Meetings of The Grand Pontifical Council
The Grand Pontifical Council of Cardinals
His Holiness Pope Aloysius
Cardinal Caedred Auvray, Archbishop of Beorma
Cardinal Kindness Lindstrom, Archbishop of Last Point
Cardinal Theodosios Thales, Archbishop of Venia
Cardinal Derek Ferghani, Archbishop of Maien
Cardinal George Evans, Archbishop of New Birmingham
Cardinal Godric d'Audrieu, Archbishop of Aldhurst
Cardinal Rub?n L?vesque, Archbishop of Gamazo
Cardinal Calico Endanza, Archbishop of Kaldoon
Pope Aloysius had been praying in a side chapel with fellow members of the guest house he lived in when his secretary came and whispered in his ear the the council members had arrive. The Pope made a sign of the cross, genuflected and slowly walked out with respectful dignity. He walked through the vast corridors of the Vatican and came to the Papal Apartment meeting room shook the hands of his cardinals and took his seat as his secretary sat opposite him to take minutes.
'My brothers I have gathered you here on a mission, to bring the voice of God to all the darkest corners in the world to give hope to those that have none. We are in the service of all those who need to know God's love. We need to take the issues that are attracting the most attention and define clear lines on them to our flock whilst not being afraid of redressing old balances and making way for modernity. We will have a tough journey ahead and we will use prayer to guide us through these decisions.
A few areas of doctrine have troubled me as a man in the service of God. I feel some of it hinders or misrepresents identities and communities within our church and we need to make everyone feel welcome to be within the warmth of God's love. Today our meeting will talk through these issues and see what we can do about them. I will set a topic my opinion and ask that you speak freely on all issues. I may be Pontiff but we are all equals in the eyes of God and Christ.
I would like to start our meeting with a topic that needs attention and that is the representation in the church hierarchy for our sisters in Christ. Currently there is no representation in any Vatican body for our sisters who have taken vows or indeed the sisters who take their lives and examples from our mother Mary. How do we examine and address this? I feel we need to grant them representation within the curia perhaps a supreme mother general position or a council of orders? I ask you brothers what you think.
Cardinal Derek Ferghani leaned forward to speak:
"I would favour a council rather than a single Supreme Mother General. I fear such an office could be seen, especially in the secular Western media, as a sort of 'female Pope'. However, I do feel that a council of leading nuns would be a good idea. But the easiest way to promote a female presence in the Curia would be to strive towards equality between men and women among lay members of the Curia - theologians and the like."
Cardinal Endanza interjected with his opinions
'The task we have here is difficult to balance the teachings of old with necessary modernity. On this issue I echo the thoughts of Cardinal Ferghani it would be most ill advised to have a supreme mother general for the reasons he suggests. We can have curial input from a council of female orders but they should not be given access to doctrinal decisions. I think we must remember that they cannot fulfil the Eucharist the most important act of faith our church commits. We should let these orders fulfil their motherly roles in the example of Mary'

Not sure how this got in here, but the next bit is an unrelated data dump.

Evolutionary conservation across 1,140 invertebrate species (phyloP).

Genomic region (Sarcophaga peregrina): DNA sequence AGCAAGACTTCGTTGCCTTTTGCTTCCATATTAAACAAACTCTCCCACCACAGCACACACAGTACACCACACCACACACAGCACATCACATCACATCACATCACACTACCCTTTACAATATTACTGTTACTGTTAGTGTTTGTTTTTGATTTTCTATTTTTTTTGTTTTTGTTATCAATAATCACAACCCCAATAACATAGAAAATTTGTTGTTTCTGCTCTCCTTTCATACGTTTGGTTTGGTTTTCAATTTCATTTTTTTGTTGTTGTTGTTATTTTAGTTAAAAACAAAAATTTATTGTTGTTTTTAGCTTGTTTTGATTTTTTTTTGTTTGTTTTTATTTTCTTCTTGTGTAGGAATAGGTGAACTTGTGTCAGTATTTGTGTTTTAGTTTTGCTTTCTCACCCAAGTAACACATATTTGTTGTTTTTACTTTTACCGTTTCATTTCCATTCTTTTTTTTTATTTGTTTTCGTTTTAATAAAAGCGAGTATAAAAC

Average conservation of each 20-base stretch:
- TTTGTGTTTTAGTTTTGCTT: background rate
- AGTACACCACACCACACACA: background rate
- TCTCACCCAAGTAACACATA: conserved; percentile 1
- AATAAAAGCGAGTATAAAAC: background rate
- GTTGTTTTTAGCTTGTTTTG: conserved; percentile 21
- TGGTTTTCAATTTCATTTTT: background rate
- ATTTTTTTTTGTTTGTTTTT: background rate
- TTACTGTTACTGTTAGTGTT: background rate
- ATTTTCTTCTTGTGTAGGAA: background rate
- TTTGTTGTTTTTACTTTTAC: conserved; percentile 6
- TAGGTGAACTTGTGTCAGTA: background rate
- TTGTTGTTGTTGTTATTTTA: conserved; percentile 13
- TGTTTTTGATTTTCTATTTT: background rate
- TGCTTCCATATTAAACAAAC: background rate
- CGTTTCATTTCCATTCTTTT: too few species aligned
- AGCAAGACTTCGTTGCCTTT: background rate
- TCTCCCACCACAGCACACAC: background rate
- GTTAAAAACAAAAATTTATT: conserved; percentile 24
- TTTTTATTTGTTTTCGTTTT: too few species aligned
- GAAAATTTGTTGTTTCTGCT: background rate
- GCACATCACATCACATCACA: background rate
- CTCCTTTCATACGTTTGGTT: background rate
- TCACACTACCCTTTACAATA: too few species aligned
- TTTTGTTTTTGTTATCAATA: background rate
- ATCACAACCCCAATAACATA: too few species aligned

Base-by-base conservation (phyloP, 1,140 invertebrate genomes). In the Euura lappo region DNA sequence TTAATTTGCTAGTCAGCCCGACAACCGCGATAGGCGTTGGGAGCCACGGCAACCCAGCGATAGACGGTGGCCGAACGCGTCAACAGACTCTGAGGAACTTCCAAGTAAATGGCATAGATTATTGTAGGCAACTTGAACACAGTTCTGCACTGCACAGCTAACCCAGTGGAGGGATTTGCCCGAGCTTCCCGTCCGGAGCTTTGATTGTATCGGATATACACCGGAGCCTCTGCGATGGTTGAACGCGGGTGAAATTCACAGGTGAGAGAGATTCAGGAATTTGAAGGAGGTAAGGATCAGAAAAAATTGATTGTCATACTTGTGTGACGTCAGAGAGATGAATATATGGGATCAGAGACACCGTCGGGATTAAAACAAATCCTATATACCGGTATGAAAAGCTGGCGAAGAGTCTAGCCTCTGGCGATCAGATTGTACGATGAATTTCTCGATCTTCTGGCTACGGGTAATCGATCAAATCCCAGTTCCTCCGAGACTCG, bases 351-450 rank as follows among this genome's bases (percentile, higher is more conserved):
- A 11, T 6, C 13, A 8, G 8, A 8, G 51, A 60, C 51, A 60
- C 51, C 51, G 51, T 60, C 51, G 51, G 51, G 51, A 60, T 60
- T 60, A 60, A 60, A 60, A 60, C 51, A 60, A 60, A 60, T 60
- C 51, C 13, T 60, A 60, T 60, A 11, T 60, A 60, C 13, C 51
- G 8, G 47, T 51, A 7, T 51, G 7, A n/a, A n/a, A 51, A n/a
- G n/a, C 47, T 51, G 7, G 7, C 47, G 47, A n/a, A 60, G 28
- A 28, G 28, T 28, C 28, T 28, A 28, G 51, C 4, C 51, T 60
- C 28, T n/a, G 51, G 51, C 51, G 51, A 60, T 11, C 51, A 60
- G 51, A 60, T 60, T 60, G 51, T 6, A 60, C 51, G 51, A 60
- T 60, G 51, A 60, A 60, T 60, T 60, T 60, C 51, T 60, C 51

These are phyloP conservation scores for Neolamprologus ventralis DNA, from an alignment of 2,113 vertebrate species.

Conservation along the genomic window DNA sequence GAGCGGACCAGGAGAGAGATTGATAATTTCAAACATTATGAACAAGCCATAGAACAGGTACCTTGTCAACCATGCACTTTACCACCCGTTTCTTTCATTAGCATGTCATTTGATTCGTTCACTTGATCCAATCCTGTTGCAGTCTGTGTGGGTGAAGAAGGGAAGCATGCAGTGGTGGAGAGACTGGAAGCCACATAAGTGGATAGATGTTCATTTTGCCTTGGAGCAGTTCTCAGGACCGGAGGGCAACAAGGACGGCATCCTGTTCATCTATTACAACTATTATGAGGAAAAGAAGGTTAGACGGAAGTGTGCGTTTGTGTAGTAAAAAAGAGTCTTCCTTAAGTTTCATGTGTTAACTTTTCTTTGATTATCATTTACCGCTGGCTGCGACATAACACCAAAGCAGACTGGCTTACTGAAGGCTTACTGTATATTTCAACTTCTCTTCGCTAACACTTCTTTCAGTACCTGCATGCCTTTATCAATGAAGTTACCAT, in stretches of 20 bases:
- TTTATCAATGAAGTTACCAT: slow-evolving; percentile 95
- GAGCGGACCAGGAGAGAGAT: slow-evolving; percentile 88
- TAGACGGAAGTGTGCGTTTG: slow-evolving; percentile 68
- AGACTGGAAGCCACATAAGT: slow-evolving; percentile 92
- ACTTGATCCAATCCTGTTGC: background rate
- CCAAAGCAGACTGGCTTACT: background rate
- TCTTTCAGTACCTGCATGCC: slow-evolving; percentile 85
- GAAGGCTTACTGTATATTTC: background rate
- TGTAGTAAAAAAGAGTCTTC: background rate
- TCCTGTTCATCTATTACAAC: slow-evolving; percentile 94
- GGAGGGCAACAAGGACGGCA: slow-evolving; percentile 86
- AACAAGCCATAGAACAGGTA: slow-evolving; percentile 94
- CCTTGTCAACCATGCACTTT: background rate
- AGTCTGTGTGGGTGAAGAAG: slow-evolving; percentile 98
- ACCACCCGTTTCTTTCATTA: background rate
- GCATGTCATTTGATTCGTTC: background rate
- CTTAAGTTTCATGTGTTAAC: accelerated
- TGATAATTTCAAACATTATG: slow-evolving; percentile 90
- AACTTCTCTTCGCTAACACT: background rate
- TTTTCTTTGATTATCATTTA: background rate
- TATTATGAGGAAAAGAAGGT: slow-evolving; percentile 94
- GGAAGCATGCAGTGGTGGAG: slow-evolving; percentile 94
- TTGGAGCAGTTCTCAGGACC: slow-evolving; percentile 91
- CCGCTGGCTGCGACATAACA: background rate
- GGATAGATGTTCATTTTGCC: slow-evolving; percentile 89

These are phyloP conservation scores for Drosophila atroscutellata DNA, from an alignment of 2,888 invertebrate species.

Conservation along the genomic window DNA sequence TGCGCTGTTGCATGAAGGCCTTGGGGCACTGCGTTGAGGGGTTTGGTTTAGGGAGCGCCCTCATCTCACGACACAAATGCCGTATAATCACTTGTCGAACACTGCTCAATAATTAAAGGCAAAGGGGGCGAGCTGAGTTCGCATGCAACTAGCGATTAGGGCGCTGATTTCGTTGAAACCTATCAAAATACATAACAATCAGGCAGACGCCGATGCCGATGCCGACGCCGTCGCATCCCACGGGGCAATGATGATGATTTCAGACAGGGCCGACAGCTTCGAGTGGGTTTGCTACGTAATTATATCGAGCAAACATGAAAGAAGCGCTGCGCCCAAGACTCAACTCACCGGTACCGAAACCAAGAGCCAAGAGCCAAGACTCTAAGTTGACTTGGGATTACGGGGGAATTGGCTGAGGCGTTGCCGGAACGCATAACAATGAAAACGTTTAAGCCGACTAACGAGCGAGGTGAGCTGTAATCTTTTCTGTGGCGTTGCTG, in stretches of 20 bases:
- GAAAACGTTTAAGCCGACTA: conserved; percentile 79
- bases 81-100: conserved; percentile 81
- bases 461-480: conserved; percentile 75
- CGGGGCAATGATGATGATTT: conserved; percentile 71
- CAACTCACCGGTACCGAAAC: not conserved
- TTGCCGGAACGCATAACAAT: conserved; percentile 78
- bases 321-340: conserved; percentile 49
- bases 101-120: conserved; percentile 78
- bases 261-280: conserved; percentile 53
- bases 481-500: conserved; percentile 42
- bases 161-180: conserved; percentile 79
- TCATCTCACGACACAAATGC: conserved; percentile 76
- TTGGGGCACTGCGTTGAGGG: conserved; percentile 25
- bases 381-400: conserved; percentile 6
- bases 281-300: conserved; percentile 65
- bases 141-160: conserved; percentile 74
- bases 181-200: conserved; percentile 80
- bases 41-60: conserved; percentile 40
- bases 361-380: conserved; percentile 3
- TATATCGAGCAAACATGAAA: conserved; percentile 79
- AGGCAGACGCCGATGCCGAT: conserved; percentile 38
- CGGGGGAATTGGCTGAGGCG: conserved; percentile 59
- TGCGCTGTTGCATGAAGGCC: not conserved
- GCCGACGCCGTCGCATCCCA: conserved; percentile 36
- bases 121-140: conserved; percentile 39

Cardinal Lindstrom edged in
'Now I think brother Calico is being too hasty for did not Mary carry within her womb the giver of the Eucharist and gave birth to the Eucharist itself. Mary is often placed as a subservient figure. Perhaps we seriously consider that aim for full equality in the church. We could start by letting women enter the deaconate'
Altha last edited by
Cardinal Theodosios Thales added his opinions
"I agree that a leading council of nuns will be most advised, but I disagree into letting them into the deaconate and most certainly if we follow this path priesthood. I see this because women in the Church must be valued, not 'clericalized'. Women's position in the church is fundamentally more different than men, without them the Church would be missing maternity, affection, tenderness. But you do not need to clericalize them to achieve this equality which already exists in its own manner, a council of leading nuns best serves today's needs and follows the writings of old."
Guest last edited by
Cardinal L?vesque takes the mic
We can learn a lot from the experience of our sisters and we can promote their work and optimize their inputs without having to take decisions that can create division in our Church.
Nuns and women who participate in catholic institutions can have a lot to say in fields like education, healthcare and charities. There are also very brilliant female theologians In my diocese women seat in parish councils and in my Cathedral Chapter. In the Holy See, women can be promoted to lead some dicasteries or executive departments. Their vision and wisdom would be welcome, in my opinion.
Thank you Brothers for your contributions. I would like to invite my brothers from Halsberg to comment before we recess for my considerations.